The Smyril Line cruise ferry 'Norrona' to Iceland.

The Smyril Line cruise ferry Norröna sails weekly from mainland Europe to Iceland...

The Smyril Line ferry to Iceland...

A Smyril Line passenger & car ferry called the Norröna sails from Hirtshals in northern Denmark to Torshavn in the Faeroe Islands & Seydisfjördur in Iceland, roughly once a week all year round.  The voyage from Denmark to Iceland aboard the Norröna takes 2 or 3 nights depending on the sailing schedule.  Sailing days and times vary, so see either the Seat61 Ferry Shop or for times, fares & online booking. 

The passenger part of the 36,000 ton Norröna is to cruise ship standards, all cabins have TV, shower and toilet.  There is a swimming pool, sauna, children's playroom, restaurant & shops.  The Smyril Line ship used to call at Lerwick in the Shetland Islands, but stopped calling there in 2008.  In the past she has used Esbjerg & Hanstholm as her Danish ports, but currently sails from Hirtshals on all sailings.

On this page:  Useful country information   London to Reykjavik

Useful country information

Train operator:

There are no train services in Iceland.

Bus operator in Iceland:

Long-distance bus services:

Ferry operator to Iceland:  Seat61 Ferry Shop

Time zone & dialling code:

GMT all year.  Dialling code +354.


£1 = approx 139 krona.     Currency converter

Tourist information:


UK citizens do not need a visa for Iceland.

Page last updated:

12 April 2019

London to Reykjavik

It's possible to reach Iceland by comfortable cruise ferry, though you'll need to travel to Denmark to board the ferry and it will take you several nights each way.  Here's how...

  Leaving Iceland on the Smyri Line ferry 'Norrona'.

Leaving Seydisfjördur  aboard the ferry Norröna...

Photo courtesy of Phil Horton.

  The ferry 'Norrona' calls at Torshavn in the Faroe Islands

The ferry Norröna calls at Torshavn on the Faroe Islands...  Photo courtesy of Phil Horton.

How to travel from the UK to Iceland...

You'll need to travel to Hirtshals at the northern tip of Denmark to board the Smyril Line ship to Iceland as she no longer calls at any UK port. 

How to travel to Iceland from mainland Europe...

If you're starting in mainland Europe, the best place to pick up the Iceland ferry is in Denmark.  First check ferry sailings at or the seat61 Ferry Shop.  To find train times from anywhere in Europe to Hirtshals, use (English button upper right).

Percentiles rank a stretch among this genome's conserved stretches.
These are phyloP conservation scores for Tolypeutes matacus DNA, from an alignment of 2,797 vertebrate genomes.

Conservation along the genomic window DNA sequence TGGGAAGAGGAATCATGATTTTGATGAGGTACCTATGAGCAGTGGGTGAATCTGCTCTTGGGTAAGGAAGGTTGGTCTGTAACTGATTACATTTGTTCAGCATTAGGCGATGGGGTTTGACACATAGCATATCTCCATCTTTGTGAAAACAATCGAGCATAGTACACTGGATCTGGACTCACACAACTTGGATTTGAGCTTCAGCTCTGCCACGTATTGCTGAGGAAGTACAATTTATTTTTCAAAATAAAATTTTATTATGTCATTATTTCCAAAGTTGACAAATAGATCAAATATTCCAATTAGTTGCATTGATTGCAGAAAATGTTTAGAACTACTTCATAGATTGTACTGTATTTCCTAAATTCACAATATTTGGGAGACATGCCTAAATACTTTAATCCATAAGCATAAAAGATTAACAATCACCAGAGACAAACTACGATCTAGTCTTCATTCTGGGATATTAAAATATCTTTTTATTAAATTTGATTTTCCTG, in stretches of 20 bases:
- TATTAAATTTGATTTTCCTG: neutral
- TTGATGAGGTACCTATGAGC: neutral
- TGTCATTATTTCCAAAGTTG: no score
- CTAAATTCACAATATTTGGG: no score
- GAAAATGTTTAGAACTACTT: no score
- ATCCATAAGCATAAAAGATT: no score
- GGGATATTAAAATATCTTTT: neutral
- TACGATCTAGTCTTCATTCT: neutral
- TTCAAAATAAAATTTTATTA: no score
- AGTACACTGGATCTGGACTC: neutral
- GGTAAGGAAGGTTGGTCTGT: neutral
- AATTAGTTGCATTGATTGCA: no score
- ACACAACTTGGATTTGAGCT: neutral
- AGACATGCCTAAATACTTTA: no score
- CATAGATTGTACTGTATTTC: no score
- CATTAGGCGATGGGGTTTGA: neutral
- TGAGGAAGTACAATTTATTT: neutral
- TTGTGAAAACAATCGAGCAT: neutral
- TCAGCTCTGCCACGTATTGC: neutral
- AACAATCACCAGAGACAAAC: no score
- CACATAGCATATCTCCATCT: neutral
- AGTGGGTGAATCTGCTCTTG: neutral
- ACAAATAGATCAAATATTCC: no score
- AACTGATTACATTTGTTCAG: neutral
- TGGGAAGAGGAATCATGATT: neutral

On arrival in Iceland...

Seydisfjördur is on the east of Iceland, a 9-hour drive by car from Reykjavik.  For long-distance bus services in Iceland, see

The Smyril Line cruise ferry 'Norrona' to Iceland.

The Smyril Line cruise ferry Norröna sails weekly from mainland Europe to Iceland...

Leaving Iceland on the Smyri Line ferry 'Norrona'.

Leaving Seydisfjördur  aboard the ferry Norröna...

Photo courtesy of Phil Horton.

Traveller's reports...

Traveller Nicolò Wojewoda reports:  "I stayed at the Danhostel Hirtshals (a 10 minutes' walk from the train station) and enjoyed it. It was not possible, when I traveled, to get to Hirtshals from Hamburg on the same day in time to get on the ship. Enjoyed the evening and morning after in the town (to experience: the bunker museum, the lighthouse, and walking on the beach as well as on the cliffs). Give yourself plenty of time to get to where the ship is, if you're by foot – it's much harder to get there than it looks on the map and it involves crossing a highway at the right spot.

Hirtshals-Seyðisfjörður: Comfortable ship journey.  Gym on board, as well as a small cinema.  Danish kroner accepted, as well as card payments for most things.  You can exchange currency on board.  Internet access available, but expensive and spotty.  There's a small shop where I recommend buying alcohol before arriving in Iceland (beer, wine and spirits are expensive there). Food on board varies: plain for the cheapest set menu option (The Diner), tastier for the buffets. Discounts by booking your meals in advance.  I had a mixed experience in terms of sleeping in a couchette (9 people in a small room), so next time I'll definitely be going in the 4-berth rooms.  Finally, there is a stopover at the Faroe Islands: you can hike across the mountains to Kirkjubøur (approx. 7km) and take the (free) bus back comfortably before your ship leaves again. Top new nordic cuisine restaurants (like Koks or Áarstova) near the harbour in Tórshavn (and for something cheaper but still tasty, Etika has amazing sushi with local fish).

Seyðisfjörður-Reykjavik: I hitchhiked from my arrival point in Iceland – on the ship you can make friends with people who have a car, and they're most likely happy to drive you at the very least to Egilsstaðir, a town where direct buses to Reykjavik leave from. Unfortunately, it didn't seem possible to do the trip to Reykjavik in one day from Egilsstaðir (you'd need to get there by around 7 for a direct bus to Reykjavik, and the ship arrives in Seyðisfjörður at around 9), so I hitchhiked to Akureyri instead and then car-pooled from there (I contacted a driver in advance through and paid my share of petrol), which I recommend since it gives you a chance to interact with the locals right away."

Traveller Alexander Peace reports:  "I made the journey last week and thought it would be useful to have it up to date.  For those travelling on foot and backpacking, the Norröna remains a great way of getting to Iceland.  I took the slightly off peak sailing in mid June, which is cheaper and more convenient with timings (sailing at 3pm means you can get a 6am train from Copenhagen that arrives with ample time in Hirtshals to find the ferry port), and means you don’t have to stay in Hirtshals, which is not the most exciting town in Denmark.